Accessories & Financing

Three Essential Truck Maintenance Tips


If you own a fleet of trucks, one of the smartest things you can do is set up a preventive maintenance program. Regular checkups for trucks can ensure they’re always up to regulation and are safe for the drivers to operate. Here are three tips that will help.

Maintenance Schedule

 Ensure that all trucks in the fleet get regular maintenance checks. Check the truck’s manual or software to figure out when which truck needs a checkup. The trailer mileage, type, and truck age will also help determine the maintenance schedule. Ensure that the preventive maintenance covers brake inspections, tire inflation, alignment and steering inspection, and lighting and electrical inspection. Use a dedicated calendar to track all the trucks in the fleet and assign maintenance responsibilities to staff members to ensure they follow through from time to time. Timely preventive maintenance can help increase the life of the truck, enhance driver and vehicle safety, and bring down running costs.

Driver Inspections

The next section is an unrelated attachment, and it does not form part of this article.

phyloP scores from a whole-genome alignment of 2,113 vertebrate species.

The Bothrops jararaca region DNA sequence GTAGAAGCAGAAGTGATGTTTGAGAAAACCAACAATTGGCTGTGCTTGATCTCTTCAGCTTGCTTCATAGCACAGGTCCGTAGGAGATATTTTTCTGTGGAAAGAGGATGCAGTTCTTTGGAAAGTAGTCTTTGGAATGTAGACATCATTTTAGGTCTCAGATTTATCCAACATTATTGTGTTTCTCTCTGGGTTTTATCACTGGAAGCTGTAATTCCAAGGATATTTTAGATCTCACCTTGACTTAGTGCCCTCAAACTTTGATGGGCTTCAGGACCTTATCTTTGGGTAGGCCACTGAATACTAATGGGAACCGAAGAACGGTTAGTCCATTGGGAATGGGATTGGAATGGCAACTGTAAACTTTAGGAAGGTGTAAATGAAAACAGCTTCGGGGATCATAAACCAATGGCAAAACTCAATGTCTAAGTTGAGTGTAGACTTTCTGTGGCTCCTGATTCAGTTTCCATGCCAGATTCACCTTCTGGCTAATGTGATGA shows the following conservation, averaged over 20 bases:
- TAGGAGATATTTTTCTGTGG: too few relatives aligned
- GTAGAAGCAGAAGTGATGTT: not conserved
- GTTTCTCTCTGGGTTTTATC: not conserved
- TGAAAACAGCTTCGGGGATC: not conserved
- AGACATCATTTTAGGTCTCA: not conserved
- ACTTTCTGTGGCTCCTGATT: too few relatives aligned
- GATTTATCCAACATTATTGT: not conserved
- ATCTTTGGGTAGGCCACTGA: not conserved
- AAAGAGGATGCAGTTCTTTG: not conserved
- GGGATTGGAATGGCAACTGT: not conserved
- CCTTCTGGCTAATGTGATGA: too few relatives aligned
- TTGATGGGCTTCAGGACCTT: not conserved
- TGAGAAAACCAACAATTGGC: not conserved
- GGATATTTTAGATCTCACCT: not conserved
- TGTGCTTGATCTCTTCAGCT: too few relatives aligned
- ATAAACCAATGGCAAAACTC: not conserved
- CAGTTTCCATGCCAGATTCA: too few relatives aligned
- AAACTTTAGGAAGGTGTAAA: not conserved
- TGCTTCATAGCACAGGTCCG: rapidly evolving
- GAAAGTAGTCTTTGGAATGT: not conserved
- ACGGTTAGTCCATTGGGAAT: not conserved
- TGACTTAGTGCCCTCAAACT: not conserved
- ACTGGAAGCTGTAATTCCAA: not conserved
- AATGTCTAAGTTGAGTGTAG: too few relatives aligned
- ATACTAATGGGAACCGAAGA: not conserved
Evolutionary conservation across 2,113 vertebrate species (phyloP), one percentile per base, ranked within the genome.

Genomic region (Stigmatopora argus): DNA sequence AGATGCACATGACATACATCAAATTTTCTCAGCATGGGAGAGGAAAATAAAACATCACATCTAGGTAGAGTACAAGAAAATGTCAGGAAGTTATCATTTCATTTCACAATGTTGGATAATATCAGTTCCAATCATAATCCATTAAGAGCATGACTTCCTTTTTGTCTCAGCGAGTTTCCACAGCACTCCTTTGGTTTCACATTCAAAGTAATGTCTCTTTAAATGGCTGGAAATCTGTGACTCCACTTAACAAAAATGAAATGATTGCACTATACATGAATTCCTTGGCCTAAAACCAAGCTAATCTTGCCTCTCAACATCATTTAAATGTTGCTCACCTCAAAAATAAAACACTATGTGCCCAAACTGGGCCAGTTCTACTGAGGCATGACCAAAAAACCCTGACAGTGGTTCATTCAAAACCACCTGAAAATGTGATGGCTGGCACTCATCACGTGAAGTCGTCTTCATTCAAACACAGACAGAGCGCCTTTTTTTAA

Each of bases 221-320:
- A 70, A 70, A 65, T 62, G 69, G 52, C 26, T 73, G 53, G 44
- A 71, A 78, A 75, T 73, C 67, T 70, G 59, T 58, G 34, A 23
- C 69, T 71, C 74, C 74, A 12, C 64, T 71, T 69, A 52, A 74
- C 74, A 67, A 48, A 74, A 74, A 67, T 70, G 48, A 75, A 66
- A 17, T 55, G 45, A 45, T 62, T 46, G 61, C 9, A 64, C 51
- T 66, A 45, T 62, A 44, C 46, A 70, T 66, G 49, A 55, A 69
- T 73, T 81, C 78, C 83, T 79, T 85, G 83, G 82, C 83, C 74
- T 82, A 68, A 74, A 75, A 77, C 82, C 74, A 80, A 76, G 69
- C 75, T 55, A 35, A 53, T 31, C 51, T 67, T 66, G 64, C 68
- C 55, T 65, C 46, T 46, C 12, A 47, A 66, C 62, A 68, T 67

Truck drivers are the most important part of the maintenance process. Ensure that they always record pre-trip and post-trip inspections. In case they have any concerns, address them immediately. Ensure that every fleet driver also has the necessary training to perform inspections properly. The things that they need to check are engine oil, transmission and engine fluids, lights and windshields, brakes, suspension, shocks, tires, and air hoses. A lot of information is available in the Federal Motor Carrier Safety Administration’s Inspection, Repair, and Maintenance Guidance Section.

Seasonal Preparation

Always ensure that the truck and all its equipment are ready to face the elements. Fall is the best time to prepare the truck for the onslaught of winter. For winter, check if the heaters function well, use fuel additives, and check for tire tread and chain readiness for snowy conditions. When spring arrives, check the truck for any winter damage. Check for rusting and signs of wear on the structure and the parts where corrosion commonly occurs. In summer, ensure that the truck’s blow fan, air conditioner, and clutch are well maintained to avoid overheating. Check the truck manufacturer recommendations to adequately prepare your truck for the seasons to ensure it runs well through them all.  

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